Following the signing of the October 2016 contract, a $130 million first order was made shortly after, and Ms. Guill noted that while delivery dates are sensitive, the company can confirm it has delivered units against that order, and “in fact, delivered ahead of schedule.” The company could not talk to any planned or ongoing testing, “but due to the nature of our ‘plug and play’, easy to adapt system, we continue to expand into new mission spaces and additional platforms.”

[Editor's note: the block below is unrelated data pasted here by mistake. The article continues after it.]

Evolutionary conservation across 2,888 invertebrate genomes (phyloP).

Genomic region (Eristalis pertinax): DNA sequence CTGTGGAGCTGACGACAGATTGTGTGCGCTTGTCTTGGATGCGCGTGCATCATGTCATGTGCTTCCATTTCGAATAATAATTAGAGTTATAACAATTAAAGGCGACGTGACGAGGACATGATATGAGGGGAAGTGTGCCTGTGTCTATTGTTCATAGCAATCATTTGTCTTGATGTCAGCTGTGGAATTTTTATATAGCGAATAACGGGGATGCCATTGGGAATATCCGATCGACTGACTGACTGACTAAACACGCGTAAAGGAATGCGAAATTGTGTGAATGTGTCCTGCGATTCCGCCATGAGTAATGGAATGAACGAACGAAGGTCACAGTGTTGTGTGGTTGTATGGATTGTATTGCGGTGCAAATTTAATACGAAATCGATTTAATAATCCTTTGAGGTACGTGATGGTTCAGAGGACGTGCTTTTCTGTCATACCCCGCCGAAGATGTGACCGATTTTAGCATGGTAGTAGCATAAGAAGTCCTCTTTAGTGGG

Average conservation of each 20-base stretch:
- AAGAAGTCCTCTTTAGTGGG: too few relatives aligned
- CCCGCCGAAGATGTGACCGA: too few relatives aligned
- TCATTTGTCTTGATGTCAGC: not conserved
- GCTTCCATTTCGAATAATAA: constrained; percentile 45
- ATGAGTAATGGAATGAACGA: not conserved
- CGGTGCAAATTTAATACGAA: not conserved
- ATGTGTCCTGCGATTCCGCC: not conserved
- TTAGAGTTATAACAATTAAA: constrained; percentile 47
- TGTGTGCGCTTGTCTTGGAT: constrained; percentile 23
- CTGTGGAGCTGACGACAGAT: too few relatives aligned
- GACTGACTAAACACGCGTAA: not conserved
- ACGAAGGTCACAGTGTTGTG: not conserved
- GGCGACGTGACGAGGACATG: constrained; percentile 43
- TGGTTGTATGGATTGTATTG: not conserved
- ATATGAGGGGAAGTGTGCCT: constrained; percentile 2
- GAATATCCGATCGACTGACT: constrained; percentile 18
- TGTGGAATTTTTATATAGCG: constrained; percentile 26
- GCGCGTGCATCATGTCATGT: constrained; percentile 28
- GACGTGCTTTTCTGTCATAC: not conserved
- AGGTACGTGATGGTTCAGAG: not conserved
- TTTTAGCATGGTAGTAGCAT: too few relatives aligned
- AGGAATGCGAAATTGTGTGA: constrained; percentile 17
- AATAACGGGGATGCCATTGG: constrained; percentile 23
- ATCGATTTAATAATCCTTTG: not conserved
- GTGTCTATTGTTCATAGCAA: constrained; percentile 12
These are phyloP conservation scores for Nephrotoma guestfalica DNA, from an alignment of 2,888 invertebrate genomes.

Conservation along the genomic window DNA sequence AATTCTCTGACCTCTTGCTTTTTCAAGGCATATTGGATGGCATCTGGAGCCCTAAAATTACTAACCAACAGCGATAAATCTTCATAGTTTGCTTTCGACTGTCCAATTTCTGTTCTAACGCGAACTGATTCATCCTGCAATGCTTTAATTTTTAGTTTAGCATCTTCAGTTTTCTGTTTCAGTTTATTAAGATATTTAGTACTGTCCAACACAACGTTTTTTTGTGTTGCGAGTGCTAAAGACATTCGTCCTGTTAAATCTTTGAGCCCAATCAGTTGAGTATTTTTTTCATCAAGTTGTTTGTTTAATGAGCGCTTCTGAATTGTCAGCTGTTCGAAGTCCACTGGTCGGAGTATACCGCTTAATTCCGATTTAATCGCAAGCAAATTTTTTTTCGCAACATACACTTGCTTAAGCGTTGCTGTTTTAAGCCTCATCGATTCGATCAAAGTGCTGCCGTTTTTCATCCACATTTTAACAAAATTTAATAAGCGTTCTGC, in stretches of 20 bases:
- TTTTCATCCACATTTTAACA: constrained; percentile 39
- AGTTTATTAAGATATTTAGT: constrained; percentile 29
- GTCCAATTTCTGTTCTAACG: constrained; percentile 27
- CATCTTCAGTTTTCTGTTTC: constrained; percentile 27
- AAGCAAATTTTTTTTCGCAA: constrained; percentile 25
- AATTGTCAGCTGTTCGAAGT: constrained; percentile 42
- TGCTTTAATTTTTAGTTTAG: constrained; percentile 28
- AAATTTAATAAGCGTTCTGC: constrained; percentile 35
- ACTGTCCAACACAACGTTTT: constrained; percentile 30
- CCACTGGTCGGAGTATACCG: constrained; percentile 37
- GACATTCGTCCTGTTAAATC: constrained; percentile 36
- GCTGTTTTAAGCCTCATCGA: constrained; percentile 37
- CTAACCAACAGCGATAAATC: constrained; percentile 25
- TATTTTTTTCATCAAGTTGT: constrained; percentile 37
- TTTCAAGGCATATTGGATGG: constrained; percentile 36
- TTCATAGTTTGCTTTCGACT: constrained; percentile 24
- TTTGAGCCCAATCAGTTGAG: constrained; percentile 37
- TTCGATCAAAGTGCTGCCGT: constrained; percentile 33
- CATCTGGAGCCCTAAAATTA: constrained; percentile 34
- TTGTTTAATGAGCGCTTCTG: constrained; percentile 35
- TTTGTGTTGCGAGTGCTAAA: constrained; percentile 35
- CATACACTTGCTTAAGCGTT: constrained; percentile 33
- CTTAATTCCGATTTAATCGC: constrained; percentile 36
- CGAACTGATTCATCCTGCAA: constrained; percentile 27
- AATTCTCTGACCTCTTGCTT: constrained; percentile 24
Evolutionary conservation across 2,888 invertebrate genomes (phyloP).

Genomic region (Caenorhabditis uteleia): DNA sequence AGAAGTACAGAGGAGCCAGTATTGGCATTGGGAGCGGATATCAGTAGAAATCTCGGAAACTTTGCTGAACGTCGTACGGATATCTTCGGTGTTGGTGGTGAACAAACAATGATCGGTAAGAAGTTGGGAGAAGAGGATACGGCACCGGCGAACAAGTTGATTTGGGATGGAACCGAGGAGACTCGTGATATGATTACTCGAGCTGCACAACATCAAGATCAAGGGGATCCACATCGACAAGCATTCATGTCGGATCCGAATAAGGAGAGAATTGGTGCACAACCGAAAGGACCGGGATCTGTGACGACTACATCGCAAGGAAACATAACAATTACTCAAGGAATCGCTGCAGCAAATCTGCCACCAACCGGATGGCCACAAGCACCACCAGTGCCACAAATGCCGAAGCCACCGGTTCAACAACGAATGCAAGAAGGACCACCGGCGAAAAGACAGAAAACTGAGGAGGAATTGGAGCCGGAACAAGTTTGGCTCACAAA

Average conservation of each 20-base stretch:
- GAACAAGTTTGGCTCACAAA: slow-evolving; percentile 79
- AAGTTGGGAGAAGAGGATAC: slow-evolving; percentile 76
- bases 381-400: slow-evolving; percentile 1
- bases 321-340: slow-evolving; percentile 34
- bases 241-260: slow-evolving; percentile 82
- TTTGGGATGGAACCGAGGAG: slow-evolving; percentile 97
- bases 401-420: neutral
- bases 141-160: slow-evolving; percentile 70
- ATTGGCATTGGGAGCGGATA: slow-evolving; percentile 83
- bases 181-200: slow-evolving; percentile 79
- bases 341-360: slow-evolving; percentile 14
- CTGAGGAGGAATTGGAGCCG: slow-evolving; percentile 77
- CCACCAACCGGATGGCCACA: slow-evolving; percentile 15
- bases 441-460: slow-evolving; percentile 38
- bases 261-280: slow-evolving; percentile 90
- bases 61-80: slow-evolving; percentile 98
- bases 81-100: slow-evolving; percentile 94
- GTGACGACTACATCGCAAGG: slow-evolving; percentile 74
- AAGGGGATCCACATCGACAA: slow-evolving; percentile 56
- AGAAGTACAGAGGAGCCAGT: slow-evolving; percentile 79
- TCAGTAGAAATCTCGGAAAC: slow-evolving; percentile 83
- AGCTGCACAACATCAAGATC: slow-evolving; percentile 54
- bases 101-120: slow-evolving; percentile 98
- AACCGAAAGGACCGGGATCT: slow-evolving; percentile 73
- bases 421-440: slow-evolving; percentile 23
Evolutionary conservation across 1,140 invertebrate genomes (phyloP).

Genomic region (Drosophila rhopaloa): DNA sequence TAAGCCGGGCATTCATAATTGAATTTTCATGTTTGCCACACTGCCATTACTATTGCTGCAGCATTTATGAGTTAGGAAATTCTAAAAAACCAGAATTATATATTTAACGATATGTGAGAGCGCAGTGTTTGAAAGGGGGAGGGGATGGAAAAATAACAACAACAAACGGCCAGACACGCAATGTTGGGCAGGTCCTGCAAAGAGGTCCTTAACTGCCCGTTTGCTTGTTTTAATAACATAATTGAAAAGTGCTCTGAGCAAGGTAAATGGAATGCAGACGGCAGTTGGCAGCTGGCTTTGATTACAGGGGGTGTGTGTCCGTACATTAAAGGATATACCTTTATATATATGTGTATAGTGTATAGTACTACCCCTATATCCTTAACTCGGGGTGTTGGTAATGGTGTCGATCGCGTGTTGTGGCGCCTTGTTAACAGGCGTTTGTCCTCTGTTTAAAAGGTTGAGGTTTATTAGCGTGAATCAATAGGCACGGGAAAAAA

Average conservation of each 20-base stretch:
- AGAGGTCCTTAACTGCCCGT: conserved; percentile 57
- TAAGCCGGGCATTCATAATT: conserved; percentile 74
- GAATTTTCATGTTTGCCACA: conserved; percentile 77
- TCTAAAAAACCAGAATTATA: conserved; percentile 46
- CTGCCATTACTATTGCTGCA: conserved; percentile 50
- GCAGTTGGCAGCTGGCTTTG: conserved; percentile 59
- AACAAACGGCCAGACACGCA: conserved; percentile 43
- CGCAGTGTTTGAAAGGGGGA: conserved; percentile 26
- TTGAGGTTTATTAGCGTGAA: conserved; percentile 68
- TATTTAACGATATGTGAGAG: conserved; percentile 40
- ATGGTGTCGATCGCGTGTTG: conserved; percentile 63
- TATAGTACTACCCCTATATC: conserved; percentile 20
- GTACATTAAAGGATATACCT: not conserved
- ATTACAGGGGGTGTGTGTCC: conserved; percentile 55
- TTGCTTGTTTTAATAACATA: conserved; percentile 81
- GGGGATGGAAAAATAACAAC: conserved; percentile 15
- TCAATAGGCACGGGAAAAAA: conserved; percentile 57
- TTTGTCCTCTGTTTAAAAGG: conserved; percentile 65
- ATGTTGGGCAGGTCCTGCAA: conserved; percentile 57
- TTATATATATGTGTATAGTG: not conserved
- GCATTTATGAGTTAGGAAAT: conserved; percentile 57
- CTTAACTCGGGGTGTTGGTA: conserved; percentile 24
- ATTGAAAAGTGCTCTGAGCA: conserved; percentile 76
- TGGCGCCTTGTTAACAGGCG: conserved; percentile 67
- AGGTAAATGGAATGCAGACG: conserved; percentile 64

One company providing competition to US-made weaponry is European armament manufacturer MBDA. It has seen successes in its domestic markets that include France, Germany, Italy, Spain and the UK, but is also pitching further afield, with the Asia-Pacific being the second largest export market after the Middle East: “The cost to integrate air-launched weapons on combat aircraft is generally quite high, hence, instead of facing a direct competition from US made weapons, the rule of the game is more ‘how European missiles can make European aircraft more capable than their US competitors’,” an MBDA spokesperson told AMR. The spokesperson said that the company’s beyond visual range air-to-air Meteor missile is a particular “game-changer” because of its ramjet engine, which provides a “no escape zone” three times larger than its competitors. This feature has created interest among export countries looking to acquire one of the three fighters it is integrated on, namely the Saab JAS-39 Gripen, Eurofighter Typhoon and Dassault Rafale fighter families. He added that weapons such as the SCALP/Storm Shadow and Taurus satellite/terrain profile matching guided air-to-surface missiles: “are also setting the standards for deep strike in many countries.”